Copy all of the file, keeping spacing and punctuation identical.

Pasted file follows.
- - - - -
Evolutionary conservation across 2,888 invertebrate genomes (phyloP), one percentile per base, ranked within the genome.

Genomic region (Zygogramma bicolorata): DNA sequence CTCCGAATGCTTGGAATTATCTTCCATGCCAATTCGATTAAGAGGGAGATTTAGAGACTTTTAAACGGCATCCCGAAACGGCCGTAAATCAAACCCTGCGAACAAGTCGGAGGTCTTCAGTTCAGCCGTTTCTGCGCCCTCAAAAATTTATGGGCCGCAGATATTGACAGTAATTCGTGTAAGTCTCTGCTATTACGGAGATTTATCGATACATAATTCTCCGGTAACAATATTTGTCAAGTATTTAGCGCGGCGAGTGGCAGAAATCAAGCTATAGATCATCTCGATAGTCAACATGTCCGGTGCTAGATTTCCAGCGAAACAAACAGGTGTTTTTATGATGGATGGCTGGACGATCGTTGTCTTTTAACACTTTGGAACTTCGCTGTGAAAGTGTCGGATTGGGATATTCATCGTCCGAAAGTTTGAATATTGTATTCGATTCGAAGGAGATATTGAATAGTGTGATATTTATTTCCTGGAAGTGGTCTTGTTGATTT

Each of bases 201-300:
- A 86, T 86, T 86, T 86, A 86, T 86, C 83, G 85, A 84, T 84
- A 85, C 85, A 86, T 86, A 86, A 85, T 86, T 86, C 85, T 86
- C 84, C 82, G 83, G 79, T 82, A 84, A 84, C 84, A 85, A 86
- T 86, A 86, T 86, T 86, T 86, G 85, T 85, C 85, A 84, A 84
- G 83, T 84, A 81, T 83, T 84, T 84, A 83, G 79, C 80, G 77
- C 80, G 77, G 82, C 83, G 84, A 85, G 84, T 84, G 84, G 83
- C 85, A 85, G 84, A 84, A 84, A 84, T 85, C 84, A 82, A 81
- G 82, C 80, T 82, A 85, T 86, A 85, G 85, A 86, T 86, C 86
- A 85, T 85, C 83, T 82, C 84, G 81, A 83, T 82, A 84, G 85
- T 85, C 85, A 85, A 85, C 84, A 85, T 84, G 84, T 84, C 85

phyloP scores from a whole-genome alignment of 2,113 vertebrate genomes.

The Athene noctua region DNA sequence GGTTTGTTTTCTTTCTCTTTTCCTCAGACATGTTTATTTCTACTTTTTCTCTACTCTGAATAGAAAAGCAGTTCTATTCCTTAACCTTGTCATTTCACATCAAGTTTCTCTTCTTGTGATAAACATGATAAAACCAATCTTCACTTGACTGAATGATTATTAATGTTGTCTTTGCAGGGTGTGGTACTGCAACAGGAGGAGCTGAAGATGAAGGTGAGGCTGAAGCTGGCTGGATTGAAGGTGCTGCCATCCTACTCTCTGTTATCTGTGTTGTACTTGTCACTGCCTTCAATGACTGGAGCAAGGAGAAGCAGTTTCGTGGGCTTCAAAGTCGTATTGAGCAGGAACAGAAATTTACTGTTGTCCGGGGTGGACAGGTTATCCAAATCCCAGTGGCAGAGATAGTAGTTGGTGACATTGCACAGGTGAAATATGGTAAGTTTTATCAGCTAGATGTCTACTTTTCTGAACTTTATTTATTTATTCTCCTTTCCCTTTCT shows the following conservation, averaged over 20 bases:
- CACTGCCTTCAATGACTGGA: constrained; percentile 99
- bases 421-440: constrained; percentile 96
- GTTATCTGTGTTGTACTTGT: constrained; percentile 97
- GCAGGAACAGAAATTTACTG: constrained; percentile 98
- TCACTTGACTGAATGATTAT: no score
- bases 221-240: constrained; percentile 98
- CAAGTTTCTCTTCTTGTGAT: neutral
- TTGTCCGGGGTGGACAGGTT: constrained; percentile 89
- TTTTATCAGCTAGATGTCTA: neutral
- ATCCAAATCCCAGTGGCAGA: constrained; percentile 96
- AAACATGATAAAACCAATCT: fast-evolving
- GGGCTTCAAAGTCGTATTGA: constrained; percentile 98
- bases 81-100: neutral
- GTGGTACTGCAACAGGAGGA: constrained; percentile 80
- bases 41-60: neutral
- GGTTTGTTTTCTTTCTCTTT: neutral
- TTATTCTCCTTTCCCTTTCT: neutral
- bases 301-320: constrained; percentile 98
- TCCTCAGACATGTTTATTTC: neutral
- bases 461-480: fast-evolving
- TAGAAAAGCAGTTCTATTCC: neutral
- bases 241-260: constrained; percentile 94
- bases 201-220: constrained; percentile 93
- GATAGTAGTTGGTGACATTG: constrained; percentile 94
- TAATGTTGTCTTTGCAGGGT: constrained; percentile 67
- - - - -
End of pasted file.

Evolutionary conservation across 2,888 invertebrate genomes (phyloP), one percentile per base, ranked within the genome.

Genomic region (Zygogramma bicolorata): DNA sequence CTCCGAATGCTTGGAATTATCTTCCATGCCAATTCGATTAAGAGGGAGATTTAGAGACTTTTAAACGGCATCCCGAAACGGCCGTAAATCAAACCCTGCGAACAAGTCGGAGGTCTTCAGTTCAGCCGTTTCTGCGCCCTCAAAAATTTATGGGCCGCAGATATTGACAGTAATTCGTGTAAGTCTCTGCTATTACGGAGATTTATCGATACATAATTCTCCGGTAACAATATTTGTCAAGTATTTAGCGCGGCGAGTGGCAGAAATCAAGCTATAGATCATCTCGATAGTCAACATGTCCGGTGCTAGATTTCCAGCGAAACAAACAGGTGTTTTTATGATGGATGGCTGGACGATCGTTGTCTTTTAACACTTTGGAACTTCGCTGTGAAAGTGTCGGATTGGGATATTCATCGTCCGAAAGTTTGAATATTGTATTCGATTCGAAGGAGATATTGAATAGTGTGATATTTATTTCCTGGAAGTGGTCTTGTTGATTT

Each of bases 201-300:
- A 86, T 86, T 86, T 86, A 86, T 86, C 83, G 85, A 84, T 84
- A 85, C 85, A 86, T 86, A 86, A 85, T 86, T 86, C 85, T 86
- C 84, C 82, G 83, G 79, T 82, A 84, A 84, C 84, A 85, A 86
- T 86, A 86, T 86, T 86, T 86, G 85, T 85, C 85, A 84, A 84
- G 83, T 84, A 81, T 83, T 84, T 84, A 83, G 79, C 80, G 77
- C 80, G 77, G 82, C 83, G 84, A 85, G 84, T 84, G 84, G 83
- C 85, A 85, G 84, A 84, A 84, A 84, T 85, C 84, A 82, A 81
- G 82, C 80, T 82, A 85, T 86, A 85, G 85, A 86, T 86, C 86
- A 85, T 85, C 83, T 82, C 84, G 81, A 83, T 82, A 84, G 85
- T 85, C 85, A 85, A 85, C 84, A 85, T 84, G 84, T 84, C 85

phyloP scores from a whole-genome alignment of 2,113 vertebrate genomes.

The Athene noctua region DNA sequence GGTTTGTTTTCTTTCTCTTTTCCTCAGACATGTTTATTTCTACTTTTTCTCTACTCTGAATAGAAAAGCAGTTCTATTCCTTAACCTTGTCATTTCACATCAAGTTTCTCTTCTTGTGATAAACATGATAAAACCAATCTTCACTTGACTGAATGATTATTAATGTTGTCTTTGCAGGGTGTGGTACTGCAACAGGAGGAGCTGAAGATGAAGGTGAGGCTGAAGCTGGCTGGATTGAAGGTGCTGCCATCCTACTCTCTGTTATCTGTGTTGTACTTGTCACTGCCTTCAATGACTGGAGCAAGGAGAAGCAGTTTCGTGGGCTTCAAAGTCGTATTGAGCAGGAACAGAAATTTACTGTTGTCCGGGGTGGACAGGTTATCCAAATCCCAGTGGCAGAGATAGTAGTTGGTGACATTGCACAGGTGAAATATGGTAAGTTTTATCAGCTAGATGTCTACTTTTCTGAACTTTATTTATTTATTCTCCTTTCCCTTTCT shows the following conservation, averaged over 20 bases:
- CACTGCCTTCAATGACTGGA: constrained; percentile 99
- bases 421-440: constrained; percentile 96
- GTTATCTGTGTTGTACTTGT: constrained; percentile 97
- GCAGGAACAGAAATTTACTG: constrained; percentile 98
- TCACTTGACTGAATGATTAT: no score
- bases 221-240: constrained; percentile 98
- CAAGTTTCTCTTCTTGTGAT: neutral
- TTGTCCGGGGTGGACAGGTT: constrained; percentile 89
- TTTTATCAGCTAGATGTCTA: neutral
- ATCCAAATCCCAGTGGCAGA: constrained; percentile 96
- AAACATGATAAAACCAATCT: fast-evolving
- GGGCTTCAAAGTCGTATTGA: constrained; percentile 98
- bases 81-100: neutral
- GTGGTACTGCAACAGGAGGA: constrained; percentile 80
- bases 41-60: neutral
- GGTTTGTTTTCTTTCTCTTT: neutral
- TTATTCTCCTTTCCCTTTCT: neutral
- bases 301-320: constrained; percentile 98
- TCCTCAGACATGTTTATTTC: neutral
- bases 461-480: fast-evolving
- TAGAAAAGCAGTTCTATTCC: neutral
- bases 241-260: constrained; percentile 94
- bases 201-220: constrained; percentile 93
- GATAGTAGTTGGTGACATTG: constrained; percentile 94
- TAATGTTGTCTTTGCAGGGT: constrained; percentile 67